Social Studies mashes together the study of history, cultural geography, sociology, anthropology, environmental science and a host of other “studies”. The result is that there is no continuity, no flow to the chronology of history itself. Students gain only a passing knowledge of any of the topics.

Much of our learning is done through repetition. That is why we have students take 12 years of English and Composition, 10-11 years of mathematics and many years of science. Currently most American students are only required to take 2 or possibly 3 years of actual history and that in high school. Unfortunately, many of those high school history courses follow the social studies template and so there is no hard history being taught.

Each semester I am appalled at the lack of historical knowledge among my students. After 7 years you would think I would know better. On the other hand, I bring enormous passion to my classroom and I try to instill in my students the same love of history that I possess. More than one of my students has changed their major after taking my course so at least I’m making a difference in a few.
 
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Robert Wood
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I can't speak for everyone here, but you can count me among American graduates who not only knows their history, but enjoys learning about it. I was fortunate enough in high school to have a teacher for my first 3 years who made lessons more than just lists of names and dates. If more teachers were like you and RF (my teacher's initials), I'd imagine students would show more interest.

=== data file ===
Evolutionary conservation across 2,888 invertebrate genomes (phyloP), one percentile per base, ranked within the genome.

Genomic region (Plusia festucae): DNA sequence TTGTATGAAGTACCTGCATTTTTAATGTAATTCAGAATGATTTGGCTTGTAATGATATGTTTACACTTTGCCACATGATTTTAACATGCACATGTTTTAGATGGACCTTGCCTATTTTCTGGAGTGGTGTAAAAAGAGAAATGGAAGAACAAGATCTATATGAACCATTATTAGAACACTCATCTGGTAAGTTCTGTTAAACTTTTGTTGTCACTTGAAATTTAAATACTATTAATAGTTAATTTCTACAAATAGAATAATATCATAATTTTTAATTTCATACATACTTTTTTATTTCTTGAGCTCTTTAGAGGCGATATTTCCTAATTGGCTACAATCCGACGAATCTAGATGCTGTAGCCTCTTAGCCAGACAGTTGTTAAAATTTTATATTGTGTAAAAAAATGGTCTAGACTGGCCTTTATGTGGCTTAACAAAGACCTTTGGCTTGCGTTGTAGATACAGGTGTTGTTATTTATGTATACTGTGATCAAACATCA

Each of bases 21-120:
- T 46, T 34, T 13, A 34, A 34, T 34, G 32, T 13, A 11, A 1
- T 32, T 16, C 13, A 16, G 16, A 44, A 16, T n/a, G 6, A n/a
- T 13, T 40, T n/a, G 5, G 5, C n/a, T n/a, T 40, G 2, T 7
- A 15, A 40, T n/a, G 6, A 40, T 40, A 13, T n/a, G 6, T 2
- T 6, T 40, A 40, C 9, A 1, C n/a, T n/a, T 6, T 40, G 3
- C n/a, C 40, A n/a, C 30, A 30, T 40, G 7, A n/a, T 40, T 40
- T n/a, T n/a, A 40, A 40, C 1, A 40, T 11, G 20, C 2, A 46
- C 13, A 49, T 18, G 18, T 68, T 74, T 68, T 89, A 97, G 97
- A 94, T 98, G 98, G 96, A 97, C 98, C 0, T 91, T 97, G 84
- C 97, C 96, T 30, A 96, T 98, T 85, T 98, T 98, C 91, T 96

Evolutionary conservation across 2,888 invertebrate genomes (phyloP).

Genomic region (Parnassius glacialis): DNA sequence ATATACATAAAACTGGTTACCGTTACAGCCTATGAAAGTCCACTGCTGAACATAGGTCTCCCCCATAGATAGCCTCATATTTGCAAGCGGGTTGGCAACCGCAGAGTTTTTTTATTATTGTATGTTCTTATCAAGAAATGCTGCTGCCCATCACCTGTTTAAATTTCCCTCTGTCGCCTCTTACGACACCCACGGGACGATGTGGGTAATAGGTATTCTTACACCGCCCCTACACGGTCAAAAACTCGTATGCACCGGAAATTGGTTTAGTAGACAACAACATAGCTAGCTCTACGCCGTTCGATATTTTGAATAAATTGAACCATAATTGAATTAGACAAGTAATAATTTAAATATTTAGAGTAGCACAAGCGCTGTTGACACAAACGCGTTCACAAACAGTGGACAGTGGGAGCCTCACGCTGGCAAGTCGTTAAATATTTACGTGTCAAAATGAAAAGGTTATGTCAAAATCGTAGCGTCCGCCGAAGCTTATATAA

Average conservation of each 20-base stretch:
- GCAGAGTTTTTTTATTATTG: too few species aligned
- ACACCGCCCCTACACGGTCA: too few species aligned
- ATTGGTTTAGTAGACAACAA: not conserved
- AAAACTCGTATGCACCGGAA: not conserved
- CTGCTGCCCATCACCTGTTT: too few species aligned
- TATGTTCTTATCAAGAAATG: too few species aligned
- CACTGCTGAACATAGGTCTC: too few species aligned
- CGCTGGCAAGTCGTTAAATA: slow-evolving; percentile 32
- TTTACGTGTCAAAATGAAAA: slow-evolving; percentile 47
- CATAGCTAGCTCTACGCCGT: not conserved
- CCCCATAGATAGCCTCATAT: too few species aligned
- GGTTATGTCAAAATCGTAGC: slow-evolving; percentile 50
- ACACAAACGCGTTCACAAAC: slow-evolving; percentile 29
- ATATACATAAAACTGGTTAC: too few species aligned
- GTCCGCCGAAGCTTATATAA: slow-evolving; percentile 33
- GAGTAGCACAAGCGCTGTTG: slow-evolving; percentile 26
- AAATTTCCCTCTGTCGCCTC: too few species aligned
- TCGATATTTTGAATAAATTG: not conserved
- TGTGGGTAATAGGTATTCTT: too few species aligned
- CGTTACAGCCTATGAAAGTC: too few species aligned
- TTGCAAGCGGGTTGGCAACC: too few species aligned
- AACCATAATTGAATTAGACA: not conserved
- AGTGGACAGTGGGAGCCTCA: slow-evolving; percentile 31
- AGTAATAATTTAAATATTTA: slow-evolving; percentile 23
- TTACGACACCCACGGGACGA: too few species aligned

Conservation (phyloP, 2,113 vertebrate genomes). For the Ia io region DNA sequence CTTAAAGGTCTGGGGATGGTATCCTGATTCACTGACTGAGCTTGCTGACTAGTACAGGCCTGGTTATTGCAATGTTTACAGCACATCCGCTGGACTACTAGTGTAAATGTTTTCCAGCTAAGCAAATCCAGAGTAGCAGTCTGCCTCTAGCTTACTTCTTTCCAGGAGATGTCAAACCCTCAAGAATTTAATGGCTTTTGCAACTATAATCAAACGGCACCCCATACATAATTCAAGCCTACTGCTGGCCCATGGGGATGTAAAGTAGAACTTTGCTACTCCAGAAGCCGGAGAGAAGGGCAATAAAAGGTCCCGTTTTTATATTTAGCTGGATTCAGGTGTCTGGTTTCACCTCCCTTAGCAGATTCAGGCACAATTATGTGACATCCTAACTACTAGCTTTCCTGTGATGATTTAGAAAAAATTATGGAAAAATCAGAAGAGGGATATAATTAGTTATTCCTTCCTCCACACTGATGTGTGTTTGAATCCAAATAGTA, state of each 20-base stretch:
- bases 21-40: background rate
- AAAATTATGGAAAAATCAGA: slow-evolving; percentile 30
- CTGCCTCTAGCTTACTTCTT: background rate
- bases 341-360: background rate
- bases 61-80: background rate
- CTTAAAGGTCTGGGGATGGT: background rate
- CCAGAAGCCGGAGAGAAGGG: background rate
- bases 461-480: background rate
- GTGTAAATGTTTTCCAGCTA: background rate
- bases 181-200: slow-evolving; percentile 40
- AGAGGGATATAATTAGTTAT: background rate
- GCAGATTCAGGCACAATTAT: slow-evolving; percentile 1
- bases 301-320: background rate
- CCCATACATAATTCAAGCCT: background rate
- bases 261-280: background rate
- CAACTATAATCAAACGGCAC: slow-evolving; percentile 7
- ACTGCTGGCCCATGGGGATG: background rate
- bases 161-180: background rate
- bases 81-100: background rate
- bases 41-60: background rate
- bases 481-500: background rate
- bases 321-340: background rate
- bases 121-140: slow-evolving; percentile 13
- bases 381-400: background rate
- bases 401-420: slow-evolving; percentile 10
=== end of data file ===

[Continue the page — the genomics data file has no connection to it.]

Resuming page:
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Andrew H
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I don't have advice for the American Revolution through the Civil War, but if you go into the late 19th Century, I thinkTammany Hall could be a educational introduction into politics and corruption.
 
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Paul Procyk
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Ottawa (Orléans)
Ontario
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For a World War II themed game that is about the same level of complexity as Diplomacy take a look at Quartermaster General. It is a six player game which covers the entire world.

It is not exactly historically accurate from a timeline perspective. For example all countries start out at war from the start rather than the staggered entry which happened historically. What it does provide is a sense of where the war was conducted and the strengths and weaknesses of the participants.